But here in the tension of what is and what truly is, we’ve been given an opportunity.

An opportunity to testify that God is alive and at work through the prayers of His people.  An opportunity to actually witness creative miracles come to pass.  An opportunity for our faith to be strengthened in the refiner’s fire.  An opportunity to find treasures in the heart of the Almighty Father.

I still don’t know the answer to  “God…why?”  And maybe we will never fully know the answer.  But I do know this.  We’ve been given a precious opportunity.  One that maybe only 1 in 400,000 families gets to experience.  And I trust that on the other side of this, we will taste of His goodness in ways that we cannot yet fathom.

 

Celebrating 100 Days & Much More // An Update on Josiah

It’s been a while since I’ve written an update on Josiah here on the blog and a lot has happened!  Over the last six weeks, most days have felt like that popular parenting quote – “the days are long, but the years are short” – or however it goes.  There are days when I feel like all I have done is feed and keep a little human alive, and if I’ve showered or brushed my teeth, it’s been a REALLY good day.

But then there are those magical moments…those I-just-want-to-freeze-time-is-this-really-my-life moments…and the gratitude just overflows.  These are the wonderful things that I could only dream about when we were in the NICU.  And now, we are actually living this dream.  Here are some of the highlights below…

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This is literally a miracle.  Josiah is now almost TEN pounds.  Double digits, people!  I remember the times in the NICU when we were just rooting for him to get to three pounds.   When I look at this then-and-now picture, I can’t even find the words.  So beyond thankful for those chubby cheeks and fingers! Read more…

The Ugly Beautiful of Motherhood

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It’s funny that I use this picture to start this post because this is everything I imagined motherhood would be – soft lighting, sweet babe wrapped up in a ridiculously overpriced muslin blanket, and hair perfectly curled while wearing pre-pregnancy clothes.

And yes, this is still a part of motherhood.  But it’s just one second of it.  One perfectly captured still shot.

What you don’t see in this picture is that the sweet babe was up almost every two hours the night before, wanting to nurse for at least 30 minutes each time because he’s hit a growth spurt.  And this is the first time you’ve used a curling iron in months.  And you’re still sporting your maternity jeans not because you can’t fit back into pre-pregnancy jeans but because who really wants to traverse back into the land of zippers and buttons anyway??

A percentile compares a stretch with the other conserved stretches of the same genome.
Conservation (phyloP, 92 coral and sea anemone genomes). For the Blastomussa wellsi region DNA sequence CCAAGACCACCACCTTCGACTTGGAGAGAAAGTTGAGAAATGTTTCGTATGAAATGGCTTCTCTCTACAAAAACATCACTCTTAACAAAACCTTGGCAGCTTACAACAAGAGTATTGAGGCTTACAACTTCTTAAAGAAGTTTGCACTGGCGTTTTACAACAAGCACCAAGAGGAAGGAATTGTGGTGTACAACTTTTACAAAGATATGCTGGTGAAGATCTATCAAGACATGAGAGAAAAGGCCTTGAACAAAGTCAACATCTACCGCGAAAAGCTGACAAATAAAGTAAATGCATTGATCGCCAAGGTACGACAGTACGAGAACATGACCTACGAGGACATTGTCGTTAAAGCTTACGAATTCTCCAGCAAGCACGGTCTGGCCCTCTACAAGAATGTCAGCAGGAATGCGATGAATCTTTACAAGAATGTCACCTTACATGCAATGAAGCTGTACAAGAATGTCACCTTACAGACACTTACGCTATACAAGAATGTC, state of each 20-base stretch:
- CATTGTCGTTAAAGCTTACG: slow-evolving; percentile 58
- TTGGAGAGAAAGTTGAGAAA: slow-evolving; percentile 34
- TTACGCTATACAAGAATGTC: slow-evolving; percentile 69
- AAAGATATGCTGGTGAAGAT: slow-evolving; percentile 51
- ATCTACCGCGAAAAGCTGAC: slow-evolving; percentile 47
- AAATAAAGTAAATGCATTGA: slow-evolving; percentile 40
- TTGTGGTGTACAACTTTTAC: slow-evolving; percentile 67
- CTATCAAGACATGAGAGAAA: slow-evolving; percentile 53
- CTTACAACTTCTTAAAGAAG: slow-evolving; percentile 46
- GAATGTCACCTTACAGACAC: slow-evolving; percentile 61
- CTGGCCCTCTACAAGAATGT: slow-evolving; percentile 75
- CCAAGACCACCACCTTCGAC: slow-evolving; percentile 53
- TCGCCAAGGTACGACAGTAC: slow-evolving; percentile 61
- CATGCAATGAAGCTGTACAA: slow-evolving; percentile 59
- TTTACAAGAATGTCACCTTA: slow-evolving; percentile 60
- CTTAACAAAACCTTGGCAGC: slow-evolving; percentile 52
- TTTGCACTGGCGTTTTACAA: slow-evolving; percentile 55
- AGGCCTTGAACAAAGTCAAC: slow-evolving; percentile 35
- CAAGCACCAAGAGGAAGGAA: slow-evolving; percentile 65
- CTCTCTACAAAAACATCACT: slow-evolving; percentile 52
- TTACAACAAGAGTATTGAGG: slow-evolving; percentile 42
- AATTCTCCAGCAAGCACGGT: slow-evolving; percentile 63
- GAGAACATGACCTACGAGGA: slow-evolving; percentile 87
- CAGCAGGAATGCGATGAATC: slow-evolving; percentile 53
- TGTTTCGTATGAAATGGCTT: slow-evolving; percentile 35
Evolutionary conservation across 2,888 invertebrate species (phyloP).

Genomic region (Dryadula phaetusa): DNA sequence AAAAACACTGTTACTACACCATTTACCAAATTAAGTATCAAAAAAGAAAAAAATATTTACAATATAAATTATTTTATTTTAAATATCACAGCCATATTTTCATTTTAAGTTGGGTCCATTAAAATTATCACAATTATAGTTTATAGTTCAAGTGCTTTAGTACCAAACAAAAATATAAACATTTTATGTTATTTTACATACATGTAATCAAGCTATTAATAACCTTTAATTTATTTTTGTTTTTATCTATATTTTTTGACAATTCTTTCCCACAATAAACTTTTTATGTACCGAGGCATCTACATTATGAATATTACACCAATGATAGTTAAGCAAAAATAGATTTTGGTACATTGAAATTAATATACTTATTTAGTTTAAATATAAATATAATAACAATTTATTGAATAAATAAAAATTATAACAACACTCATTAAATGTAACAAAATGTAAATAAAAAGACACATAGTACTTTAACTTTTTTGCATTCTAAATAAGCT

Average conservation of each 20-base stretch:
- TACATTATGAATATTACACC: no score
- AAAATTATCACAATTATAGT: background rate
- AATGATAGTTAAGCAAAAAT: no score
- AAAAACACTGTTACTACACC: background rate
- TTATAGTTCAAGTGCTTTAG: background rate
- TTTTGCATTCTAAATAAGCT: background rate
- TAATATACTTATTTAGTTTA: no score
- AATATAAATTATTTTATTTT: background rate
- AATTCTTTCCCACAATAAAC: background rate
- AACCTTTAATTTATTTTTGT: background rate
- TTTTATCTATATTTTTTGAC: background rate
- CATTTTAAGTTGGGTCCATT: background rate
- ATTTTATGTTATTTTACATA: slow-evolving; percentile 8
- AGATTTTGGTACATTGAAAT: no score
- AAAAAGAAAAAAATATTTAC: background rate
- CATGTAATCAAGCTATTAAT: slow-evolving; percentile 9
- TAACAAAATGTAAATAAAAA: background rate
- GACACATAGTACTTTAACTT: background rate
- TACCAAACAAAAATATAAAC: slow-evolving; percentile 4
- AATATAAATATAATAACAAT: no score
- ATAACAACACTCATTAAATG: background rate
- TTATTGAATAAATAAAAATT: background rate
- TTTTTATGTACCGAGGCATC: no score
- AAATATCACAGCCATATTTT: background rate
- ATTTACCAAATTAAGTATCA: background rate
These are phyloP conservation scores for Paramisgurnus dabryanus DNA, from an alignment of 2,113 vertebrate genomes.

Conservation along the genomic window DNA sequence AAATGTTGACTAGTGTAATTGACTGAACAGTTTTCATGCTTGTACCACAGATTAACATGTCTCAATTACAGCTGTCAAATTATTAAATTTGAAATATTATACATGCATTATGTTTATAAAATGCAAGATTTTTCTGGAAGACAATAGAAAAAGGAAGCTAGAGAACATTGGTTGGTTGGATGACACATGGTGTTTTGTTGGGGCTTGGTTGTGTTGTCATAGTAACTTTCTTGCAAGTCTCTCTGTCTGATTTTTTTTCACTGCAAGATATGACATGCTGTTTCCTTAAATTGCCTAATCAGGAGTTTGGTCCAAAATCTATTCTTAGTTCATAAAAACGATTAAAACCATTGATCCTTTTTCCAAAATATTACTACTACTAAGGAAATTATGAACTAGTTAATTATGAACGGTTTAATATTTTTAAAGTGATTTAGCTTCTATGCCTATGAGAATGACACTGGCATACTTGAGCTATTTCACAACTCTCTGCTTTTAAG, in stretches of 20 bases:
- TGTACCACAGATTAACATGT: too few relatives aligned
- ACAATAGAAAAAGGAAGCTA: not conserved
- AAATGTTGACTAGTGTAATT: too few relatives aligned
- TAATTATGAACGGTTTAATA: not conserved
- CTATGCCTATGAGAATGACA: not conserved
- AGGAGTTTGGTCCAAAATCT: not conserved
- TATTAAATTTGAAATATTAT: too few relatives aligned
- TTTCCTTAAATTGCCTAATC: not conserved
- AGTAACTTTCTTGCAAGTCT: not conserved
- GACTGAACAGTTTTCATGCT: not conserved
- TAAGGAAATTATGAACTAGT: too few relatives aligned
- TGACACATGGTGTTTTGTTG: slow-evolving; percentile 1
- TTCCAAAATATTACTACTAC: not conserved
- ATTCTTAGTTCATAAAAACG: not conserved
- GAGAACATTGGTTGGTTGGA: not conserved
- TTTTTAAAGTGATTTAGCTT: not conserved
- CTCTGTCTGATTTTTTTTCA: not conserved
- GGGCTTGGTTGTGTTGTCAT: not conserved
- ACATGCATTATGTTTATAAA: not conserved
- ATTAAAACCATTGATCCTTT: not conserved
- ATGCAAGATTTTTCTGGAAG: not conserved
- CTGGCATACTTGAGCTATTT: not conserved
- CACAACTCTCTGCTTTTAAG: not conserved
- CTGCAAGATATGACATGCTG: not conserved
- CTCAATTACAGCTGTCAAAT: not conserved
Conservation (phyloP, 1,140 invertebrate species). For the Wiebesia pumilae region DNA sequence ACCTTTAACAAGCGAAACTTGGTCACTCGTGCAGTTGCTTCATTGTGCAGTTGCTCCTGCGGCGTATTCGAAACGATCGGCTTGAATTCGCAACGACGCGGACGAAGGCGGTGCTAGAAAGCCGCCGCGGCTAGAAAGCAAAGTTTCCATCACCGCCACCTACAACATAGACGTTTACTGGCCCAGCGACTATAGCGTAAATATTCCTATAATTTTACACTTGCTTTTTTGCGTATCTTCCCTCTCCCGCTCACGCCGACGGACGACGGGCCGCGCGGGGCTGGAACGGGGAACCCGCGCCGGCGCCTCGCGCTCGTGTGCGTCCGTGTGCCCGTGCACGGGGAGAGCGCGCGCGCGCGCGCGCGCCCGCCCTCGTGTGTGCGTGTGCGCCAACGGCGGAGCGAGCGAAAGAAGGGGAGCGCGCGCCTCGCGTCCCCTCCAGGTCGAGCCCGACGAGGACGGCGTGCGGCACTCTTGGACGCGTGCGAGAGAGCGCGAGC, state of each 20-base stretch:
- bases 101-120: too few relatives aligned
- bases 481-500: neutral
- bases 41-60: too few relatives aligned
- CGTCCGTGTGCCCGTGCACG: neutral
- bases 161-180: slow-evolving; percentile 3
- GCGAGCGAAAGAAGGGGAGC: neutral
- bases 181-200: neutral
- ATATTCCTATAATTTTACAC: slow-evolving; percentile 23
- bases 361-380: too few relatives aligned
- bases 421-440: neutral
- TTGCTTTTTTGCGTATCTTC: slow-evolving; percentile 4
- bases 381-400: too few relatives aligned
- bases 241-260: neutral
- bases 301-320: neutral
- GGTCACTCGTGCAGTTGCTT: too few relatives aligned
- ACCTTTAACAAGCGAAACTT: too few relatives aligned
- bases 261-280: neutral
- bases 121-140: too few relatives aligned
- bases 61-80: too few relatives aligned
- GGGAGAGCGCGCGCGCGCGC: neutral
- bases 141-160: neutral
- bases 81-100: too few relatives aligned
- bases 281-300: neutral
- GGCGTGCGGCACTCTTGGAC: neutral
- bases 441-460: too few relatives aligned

I’m only about 100 days into this being a mom thing so I am not claiming to have it all figured out.

But here’s what I have realized thus far.

Motherhood will take all of your idyllic Instagram-worthy daydreams and shatter it into a million pieces.  Because even after you’ve spent months preparing and planning for how this little human being will change your life, you’re never, ever ready for it.  There is no way to prepare yourself for how becoming a mom will utterly and completely change your soul in all the ugly and beautiful ways.

Motherhood is the ultimate lesson in learning how to die.  There’s an old life…an old you…that can never ever exist ever again once you’ve birthed another human being and are now in charge of keeping said human being alive in this world.  It’s like you see pictures of your “pre-mom” self and you don’t even know who that girl is.  And as selfish as it may seem, you find that you need some time and space to grieve the death of who you once used to be.

As if dying isn’t enough, motherhood is also a constant journey through the refiner’s fire.  Just when you think you’ve learned how to surrender, how to let go and trust in His ways, you find yourself back in the flames.  Every part of you that ever entertained the silly notion that you could have any control over anything gets burned away.

But out of the ashes, another you that you never imagined comes to life.  A better, stronger, more compassionate you.  A more selfless and humble you.  A you that cannot help but grow more and more dependent upon a miracle-working God, the good, good Father.